Education’s Failing Grade

Education’s Failing Grade

In 2016, Minneapolis scholar Katherine Kersten reported that public schools were the most dangerous places in St. Paul, MN. The use of obscene language, overturning of furniture and trash cans, and fistfights had become common in grade schools, she noted, and even worse behaviors—including physical attacks on teachers, death-threats, and multi-student riots—were occurring in high schools.

When I read Kersten’s report, my mind flashed back to my visit to Singapore in the late 1980s, not because my experience had anything in common with what Kersten described, but because it was so dramatically different!

Singapore’s Curriculum Development Institute (CDI) had requested my help in emphasizing critical thinking in school curriculums. In my initial meeting with developers and teachers, they expressed concern that their students’ deep respect for adults made them too deferential to discuss and debate issues productively. I suggested I begin my work by observing some classes and having discussions with students.

My first visit (to an elementary class) was done with the school principal. Before we entered I saw, through the glass, students actively engaged in small group work. As soon as the principal opened the door, all activity stopped, the students rose and said as one, “Good morning, principal, good morning sir,” then sat down and continued their work. We stayed in the room so I could observe students’ behavior while working together, the way they responded when called upon individually, and the teacher’s method of leading them. The students were diligent, enthusiastic, and respectful of the teacher and one another. (The teacher’s performance was also excellent.)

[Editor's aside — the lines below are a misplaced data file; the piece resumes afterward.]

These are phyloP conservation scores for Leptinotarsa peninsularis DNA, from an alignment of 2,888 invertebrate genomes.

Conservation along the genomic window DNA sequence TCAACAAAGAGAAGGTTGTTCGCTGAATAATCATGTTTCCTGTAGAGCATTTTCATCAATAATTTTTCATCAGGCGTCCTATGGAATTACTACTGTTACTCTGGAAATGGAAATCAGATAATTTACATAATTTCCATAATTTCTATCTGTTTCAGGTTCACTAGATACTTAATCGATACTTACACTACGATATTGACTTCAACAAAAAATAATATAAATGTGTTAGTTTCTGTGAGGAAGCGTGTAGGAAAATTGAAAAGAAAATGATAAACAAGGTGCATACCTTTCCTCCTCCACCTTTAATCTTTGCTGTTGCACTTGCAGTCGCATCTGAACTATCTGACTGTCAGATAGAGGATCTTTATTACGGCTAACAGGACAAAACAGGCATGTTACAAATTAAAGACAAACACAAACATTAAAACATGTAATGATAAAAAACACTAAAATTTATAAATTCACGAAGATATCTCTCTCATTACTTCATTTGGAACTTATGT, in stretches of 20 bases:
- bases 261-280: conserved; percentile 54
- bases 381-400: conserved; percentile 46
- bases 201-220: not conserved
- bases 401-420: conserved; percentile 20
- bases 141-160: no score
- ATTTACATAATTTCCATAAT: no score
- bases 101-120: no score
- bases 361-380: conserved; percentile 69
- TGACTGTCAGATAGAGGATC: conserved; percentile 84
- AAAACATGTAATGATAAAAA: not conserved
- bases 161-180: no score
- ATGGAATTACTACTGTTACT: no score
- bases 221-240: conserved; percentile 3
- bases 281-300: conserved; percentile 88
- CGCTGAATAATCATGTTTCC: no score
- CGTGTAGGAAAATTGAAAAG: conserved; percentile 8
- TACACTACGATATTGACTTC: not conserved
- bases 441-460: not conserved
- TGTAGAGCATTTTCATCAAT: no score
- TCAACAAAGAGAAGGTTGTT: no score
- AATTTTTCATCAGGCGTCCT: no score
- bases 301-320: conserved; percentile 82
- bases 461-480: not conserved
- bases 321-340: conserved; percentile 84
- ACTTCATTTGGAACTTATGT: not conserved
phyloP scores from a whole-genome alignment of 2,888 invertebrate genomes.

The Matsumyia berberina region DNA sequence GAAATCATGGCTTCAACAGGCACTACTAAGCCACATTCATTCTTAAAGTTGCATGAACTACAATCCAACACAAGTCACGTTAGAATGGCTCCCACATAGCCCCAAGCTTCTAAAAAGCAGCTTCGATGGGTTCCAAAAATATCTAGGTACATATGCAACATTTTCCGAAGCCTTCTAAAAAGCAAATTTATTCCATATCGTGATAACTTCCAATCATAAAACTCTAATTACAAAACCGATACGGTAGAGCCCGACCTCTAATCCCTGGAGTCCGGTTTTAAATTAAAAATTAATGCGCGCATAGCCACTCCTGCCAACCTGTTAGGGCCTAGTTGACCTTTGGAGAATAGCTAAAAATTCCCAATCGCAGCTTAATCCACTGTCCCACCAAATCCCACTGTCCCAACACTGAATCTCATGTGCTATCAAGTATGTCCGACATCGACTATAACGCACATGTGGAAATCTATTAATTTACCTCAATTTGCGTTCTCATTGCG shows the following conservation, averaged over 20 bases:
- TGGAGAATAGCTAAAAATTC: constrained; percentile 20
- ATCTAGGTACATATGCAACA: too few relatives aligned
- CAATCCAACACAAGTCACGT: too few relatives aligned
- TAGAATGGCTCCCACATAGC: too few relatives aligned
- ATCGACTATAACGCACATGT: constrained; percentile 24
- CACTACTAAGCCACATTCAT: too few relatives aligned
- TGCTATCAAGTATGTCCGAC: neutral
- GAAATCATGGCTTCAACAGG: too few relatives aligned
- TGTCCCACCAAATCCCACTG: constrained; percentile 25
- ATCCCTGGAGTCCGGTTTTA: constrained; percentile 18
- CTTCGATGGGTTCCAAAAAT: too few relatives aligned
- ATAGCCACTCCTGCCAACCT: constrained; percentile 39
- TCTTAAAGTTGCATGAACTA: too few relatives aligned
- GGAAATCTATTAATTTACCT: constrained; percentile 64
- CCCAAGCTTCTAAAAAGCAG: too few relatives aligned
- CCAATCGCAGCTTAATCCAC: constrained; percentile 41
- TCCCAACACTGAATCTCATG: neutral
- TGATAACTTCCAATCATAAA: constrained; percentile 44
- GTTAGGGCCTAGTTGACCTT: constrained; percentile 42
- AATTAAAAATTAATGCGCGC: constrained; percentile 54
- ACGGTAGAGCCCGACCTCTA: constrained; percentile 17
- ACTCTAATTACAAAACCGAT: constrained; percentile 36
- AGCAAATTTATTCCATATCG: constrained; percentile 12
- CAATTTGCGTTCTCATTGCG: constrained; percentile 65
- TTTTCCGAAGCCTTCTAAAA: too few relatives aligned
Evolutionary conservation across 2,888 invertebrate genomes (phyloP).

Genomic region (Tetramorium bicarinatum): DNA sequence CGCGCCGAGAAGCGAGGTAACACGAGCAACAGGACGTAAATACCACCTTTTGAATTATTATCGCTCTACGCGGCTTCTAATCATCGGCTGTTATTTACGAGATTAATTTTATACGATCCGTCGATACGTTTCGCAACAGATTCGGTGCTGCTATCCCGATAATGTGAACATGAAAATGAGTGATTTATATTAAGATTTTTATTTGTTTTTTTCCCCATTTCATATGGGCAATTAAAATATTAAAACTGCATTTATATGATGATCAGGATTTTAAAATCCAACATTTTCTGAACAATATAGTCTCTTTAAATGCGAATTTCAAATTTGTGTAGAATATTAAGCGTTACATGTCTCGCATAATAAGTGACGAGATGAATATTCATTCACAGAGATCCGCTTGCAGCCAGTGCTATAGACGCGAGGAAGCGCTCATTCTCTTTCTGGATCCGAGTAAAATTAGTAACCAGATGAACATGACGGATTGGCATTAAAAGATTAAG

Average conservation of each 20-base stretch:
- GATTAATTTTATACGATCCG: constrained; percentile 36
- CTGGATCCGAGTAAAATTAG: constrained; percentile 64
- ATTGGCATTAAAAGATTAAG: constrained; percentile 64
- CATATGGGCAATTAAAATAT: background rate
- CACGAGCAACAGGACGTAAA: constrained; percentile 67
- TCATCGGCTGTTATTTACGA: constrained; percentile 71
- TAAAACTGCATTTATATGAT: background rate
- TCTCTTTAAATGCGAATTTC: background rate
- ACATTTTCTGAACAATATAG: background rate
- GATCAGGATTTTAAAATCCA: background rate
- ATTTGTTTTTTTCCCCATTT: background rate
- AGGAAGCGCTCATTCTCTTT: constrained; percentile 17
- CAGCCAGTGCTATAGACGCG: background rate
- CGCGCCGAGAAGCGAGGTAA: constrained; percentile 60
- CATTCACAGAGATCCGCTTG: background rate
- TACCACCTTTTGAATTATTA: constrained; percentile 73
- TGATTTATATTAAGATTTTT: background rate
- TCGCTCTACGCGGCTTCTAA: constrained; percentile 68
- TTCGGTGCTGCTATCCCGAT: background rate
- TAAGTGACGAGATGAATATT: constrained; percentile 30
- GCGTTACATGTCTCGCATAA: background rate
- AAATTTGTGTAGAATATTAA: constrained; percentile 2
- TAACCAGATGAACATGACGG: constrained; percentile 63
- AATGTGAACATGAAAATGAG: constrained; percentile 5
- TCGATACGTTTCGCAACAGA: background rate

When I engaged high school students in discussion, I found them bright and lively. But what was even more striking was their eagerness to speak with me. They held eye contact and listened carefully when I spoke. I had the distinct impression that their attitude, if verbalized, would have been, “Here is a person who has knowledge to share with me and I am privileged to receive it.”

I left those early occasions, and later ones, wondering why is it that respect for others and love of learning are so evident in these students and so lacking in increasing numbers of American students?

My question was answered in part on the evening several of my hosts took me to a community college production of a Broadway play. Before the curtain rose, the director announced, “We have a distinguished guest with us tonight, Professor Vincent Ruggiero, who is helping us improve our education system.” When he finished, the entire audience of parents, students, and friends rose, turned to where I was sitting, and applauded. I was as stunned as I was humbled. At that moment I realized clearly that the students respected others and loved learning because their entire culture valued those attitudes.

Thereafter, as I worked with the curriculum developers, I repeatedly assured them that, though there was much I could share with them about teaching critical thinking, they already had the fundamental ingredient in learning—respectful, eager students. I also reminded them, more than once, “Count your blessings.”